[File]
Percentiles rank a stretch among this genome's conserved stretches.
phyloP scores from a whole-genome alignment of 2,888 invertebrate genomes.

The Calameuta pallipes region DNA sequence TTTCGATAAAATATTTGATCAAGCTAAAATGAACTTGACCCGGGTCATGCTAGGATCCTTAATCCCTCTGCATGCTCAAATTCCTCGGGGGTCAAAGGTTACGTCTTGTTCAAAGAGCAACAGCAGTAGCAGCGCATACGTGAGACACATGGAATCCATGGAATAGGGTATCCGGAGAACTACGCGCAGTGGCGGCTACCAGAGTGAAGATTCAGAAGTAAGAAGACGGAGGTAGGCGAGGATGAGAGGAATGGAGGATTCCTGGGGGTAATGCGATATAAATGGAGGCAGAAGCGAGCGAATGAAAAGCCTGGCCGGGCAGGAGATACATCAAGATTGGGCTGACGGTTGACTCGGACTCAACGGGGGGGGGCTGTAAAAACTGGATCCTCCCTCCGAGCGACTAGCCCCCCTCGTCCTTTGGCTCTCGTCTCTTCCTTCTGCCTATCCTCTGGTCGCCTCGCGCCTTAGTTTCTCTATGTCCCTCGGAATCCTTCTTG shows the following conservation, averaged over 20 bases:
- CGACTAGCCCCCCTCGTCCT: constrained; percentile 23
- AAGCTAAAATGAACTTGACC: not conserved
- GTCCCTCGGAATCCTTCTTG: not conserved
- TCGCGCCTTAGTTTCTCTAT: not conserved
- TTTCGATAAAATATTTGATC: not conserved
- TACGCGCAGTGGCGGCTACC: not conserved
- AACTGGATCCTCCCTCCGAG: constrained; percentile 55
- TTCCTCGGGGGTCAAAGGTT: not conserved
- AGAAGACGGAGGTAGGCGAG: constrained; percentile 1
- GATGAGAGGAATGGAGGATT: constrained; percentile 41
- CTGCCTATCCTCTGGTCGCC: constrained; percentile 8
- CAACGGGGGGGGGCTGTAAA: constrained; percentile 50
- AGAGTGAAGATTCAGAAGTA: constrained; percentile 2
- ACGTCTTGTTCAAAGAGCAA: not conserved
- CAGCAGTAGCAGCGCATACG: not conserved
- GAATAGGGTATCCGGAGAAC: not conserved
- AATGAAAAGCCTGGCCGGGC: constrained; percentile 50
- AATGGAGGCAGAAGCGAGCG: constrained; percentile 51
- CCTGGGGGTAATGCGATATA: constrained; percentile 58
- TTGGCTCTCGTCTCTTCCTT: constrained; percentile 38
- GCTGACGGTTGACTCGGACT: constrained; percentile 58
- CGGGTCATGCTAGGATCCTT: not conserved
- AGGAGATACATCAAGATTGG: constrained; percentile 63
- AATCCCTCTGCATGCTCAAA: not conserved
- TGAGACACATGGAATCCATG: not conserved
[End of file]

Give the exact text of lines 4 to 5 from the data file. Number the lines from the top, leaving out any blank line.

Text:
- CGACTAGCCCCCCTCGTCCT: constrained; percentile 23
- AAGCTAAAATGAACTTGACC: not conserved